Opposition forces boycott Sudan’s National Dialogue

On Saturday, the long awaited launch of the National Dialogue took place at the Friendship Hall in Khartoum. The leaders of the three holdout Darfur rebel movements strongly denounced the process. A broad spectrum of opposition parties boycotted the opening session.

On Saturday, the long awaited launch of the National Dialogue took place at the Friendship Hall in Khartoum. The leaders of the three holdout Darfur rebel movements strongly denounced the process. A broad spectrum of opposition parties boycotted the opening session.

In his address to the participants, President Omar Al Bashir pledged to implement the outcomes of the conference, and said that "we have not and will not close the door” to the opposition forces that declined to participate in the conference.

He pointed to his pardoning of rebel leaders who would attend the Dialogue and his declaration of a two-month ceasefire in Darfur, South Kordofan and the Blue Nile, and expressed his willingness to extend the period, “perhaps making it a permanent ceasefire”.

Al Bashir proposed the establishement of a National Dialogue in January 2014, to find a solution to the country's ailing economy and the conflicts in Darfur, South Kordofan and the Blue Nile, but spent more than a year making preparations for the launch. During this time, the regime enforced its grip on the country by further curbing the opposition and gagging the media.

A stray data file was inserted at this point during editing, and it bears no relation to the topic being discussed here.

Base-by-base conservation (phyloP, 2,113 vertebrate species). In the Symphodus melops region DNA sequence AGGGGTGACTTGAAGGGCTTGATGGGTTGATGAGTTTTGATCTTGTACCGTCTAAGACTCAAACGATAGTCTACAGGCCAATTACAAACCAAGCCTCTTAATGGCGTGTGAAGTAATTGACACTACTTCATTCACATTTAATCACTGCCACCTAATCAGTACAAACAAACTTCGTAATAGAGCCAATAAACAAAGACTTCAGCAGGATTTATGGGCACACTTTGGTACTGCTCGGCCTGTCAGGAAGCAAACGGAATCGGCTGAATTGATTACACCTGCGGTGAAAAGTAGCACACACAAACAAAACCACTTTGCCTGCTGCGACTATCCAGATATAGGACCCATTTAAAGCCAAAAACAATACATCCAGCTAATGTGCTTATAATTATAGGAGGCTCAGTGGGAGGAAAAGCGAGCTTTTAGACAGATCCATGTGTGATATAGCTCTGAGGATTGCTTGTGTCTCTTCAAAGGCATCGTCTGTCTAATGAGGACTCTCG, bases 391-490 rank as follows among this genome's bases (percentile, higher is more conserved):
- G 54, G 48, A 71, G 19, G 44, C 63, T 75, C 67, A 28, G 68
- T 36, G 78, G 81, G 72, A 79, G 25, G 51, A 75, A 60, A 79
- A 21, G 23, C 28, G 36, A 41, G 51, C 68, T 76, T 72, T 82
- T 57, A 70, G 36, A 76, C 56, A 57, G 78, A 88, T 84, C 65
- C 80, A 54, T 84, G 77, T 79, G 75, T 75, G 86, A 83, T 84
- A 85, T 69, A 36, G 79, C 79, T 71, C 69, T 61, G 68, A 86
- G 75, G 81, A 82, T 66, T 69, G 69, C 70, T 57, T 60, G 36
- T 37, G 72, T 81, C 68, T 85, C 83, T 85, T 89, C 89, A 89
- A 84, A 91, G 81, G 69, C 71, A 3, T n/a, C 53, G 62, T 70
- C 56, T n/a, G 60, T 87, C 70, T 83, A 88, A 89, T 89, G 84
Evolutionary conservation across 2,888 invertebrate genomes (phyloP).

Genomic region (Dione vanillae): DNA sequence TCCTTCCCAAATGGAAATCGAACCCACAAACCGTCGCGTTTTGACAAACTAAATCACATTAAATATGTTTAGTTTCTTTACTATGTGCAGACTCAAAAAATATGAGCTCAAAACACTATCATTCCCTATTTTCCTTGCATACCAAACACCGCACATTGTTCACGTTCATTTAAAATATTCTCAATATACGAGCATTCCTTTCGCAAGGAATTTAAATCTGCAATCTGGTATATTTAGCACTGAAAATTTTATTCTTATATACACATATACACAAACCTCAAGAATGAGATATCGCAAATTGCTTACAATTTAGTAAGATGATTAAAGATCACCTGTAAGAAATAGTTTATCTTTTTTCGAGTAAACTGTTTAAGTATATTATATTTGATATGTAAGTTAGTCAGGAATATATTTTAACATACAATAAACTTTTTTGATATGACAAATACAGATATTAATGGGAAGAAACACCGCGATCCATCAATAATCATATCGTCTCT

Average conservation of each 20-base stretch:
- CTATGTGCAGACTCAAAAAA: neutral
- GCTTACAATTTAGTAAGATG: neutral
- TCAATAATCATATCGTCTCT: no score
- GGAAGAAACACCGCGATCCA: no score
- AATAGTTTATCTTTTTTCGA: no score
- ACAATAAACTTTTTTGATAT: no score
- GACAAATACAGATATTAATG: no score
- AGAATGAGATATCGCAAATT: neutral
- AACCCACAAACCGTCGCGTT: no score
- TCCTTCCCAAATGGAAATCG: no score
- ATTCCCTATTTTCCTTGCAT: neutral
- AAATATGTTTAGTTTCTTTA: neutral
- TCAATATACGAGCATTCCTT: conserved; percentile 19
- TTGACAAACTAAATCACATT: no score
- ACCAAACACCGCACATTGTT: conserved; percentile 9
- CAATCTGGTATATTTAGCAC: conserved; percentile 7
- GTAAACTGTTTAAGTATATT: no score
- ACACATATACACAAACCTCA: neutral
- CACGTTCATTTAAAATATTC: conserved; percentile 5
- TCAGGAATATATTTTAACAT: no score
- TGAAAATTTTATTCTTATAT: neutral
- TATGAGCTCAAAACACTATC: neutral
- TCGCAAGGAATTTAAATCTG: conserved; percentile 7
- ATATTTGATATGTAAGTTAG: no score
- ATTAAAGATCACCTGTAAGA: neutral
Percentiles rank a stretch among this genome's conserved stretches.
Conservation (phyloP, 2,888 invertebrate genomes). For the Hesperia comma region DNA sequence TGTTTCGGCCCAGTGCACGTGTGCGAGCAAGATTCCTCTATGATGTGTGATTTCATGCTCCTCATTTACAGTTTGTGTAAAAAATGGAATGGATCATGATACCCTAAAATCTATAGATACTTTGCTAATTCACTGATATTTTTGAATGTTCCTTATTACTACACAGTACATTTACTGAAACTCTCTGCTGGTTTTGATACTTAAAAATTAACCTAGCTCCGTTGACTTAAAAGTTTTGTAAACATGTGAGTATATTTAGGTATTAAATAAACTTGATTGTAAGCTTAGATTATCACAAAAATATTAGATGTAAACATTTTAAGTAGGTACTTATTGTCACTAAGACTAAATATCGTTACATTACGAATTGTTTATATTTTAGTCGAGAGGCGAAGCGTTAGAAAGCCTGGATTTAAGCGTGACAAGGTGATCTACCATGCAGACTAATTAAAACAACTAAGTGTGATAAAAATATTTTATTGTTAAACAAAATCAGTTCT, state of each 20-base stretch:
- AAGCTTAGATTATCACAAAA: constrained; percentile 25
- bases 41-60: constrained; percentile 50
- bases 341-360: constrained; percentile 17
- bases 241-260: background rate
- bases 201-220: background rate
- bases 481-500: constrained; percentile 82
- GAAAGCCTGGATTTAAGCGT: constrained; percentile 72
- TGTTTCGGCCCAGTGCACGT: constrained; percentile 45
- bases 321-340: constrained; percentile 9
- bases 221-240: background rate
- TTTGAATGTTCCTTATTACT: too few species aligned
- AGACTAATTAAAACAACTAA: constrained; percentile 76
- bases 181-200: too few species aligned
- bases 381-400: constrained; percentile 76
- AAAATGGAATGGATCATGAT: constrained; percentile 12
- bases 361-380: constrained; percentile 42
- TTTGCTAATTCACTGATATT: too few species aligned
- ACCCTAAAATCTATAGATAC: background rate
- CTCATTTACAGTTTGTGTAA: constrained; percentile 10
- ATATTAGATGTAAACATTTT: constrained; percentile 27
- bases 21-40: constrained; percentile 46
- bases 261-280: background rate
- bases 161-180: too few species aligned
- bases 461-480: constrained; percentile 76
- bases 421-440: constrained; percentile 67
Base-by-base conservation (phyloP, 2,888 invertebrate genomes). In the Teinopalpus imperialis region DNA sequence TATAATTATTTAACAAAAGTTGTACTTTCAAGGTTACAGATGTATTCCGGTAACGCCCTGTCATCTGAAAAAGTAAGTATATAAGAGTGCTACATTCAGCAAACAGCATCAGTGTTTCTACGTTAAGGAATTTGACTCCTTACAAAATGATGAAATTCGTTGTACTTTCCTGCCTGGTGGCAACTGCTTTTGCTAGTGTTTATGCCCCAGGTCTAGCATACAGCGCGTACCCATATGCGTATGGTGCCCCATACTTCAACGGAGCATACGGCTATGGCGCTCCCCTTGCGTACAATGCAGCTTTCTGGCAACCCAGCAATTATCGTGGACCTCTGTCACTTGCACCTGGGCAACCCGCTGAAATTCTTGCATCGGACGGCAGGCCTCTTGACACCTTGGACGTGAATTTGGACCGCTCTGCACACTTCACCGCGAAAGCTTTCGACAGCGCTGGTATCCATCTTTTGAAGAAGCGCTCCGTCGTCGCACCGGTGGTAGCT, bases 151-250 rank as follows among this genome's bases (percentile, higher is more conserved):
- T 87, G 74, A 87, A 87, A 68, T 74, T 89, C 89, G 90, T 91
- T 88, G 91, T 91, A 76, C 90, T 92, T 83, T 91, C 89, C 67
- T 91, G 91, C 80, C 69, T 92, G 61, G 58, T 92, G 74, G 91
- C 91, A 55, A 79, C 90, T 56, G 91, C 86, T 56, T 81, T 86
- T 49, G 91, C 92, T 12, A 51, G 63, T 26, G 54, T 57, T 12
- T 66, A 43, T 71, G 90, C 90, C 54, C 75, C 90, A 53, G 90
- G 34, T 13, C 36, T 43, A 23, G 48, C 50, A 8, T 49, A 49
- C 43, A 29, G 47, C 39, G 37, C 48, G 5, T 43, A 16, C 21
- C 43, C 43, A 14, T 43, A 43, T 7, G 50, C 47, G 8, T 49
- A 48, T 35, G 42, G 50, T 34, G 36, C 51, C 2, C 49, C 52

The launch of the Dialogue was attended by the President of Chad, Idris Deby, who attempted -in vain- to convince the main Darfur rebel leaders to attend the dialogue in a meeting in Paris last week.

'Empty show'

Minni Minnawi, head of the Sudan Liberation Movement-MM described the “gathering of the ruling National Congress Party and its allies held at the Friendship Hall in Khartoum” as a “just an empty show designed to block the road for any serious national dialogue”.

In an interview with Radio Dabanga broadcast on Saturday, Minawi said that the National Dialogue, initiated by President Al Bashir early 2014, is “meant to mislead the Sudanese people about Khartoum's intentions, in the same way they attempted to mislead them with the fraudulent general election.

“The election brought nothing new. The puppets were rearranged and the regime's status adjusted, while the genocide continued. The people continued starving, freedoms were confiscated, and corruption and displacement were kind of legalised.”

The rebel leader added that “any comprehensive Sudanese dialogue must contain items such as a ceasefire and the restoration of civil freedoms. It must be chaired by a neutral facilitator, and preceded by a preparatory conference to establish a real and serious dialogue”.

According to Dr Jibril Ibrahim, head of the Justice and Equality Movement called the first session of the National Dialogue “a festival of fools. The Dialogue is just an internal monologue between the regime and the parties it has created to obtain false legitimacy.

“This fake National Dialogue will not contribute to any change in the country, but it will complicate political reform and increase tension,” he stated. “The only positive thing that can come out of it, is the decision to participate in a preparatory conference in Addis Ababa to arrange for a genuine dialogue.”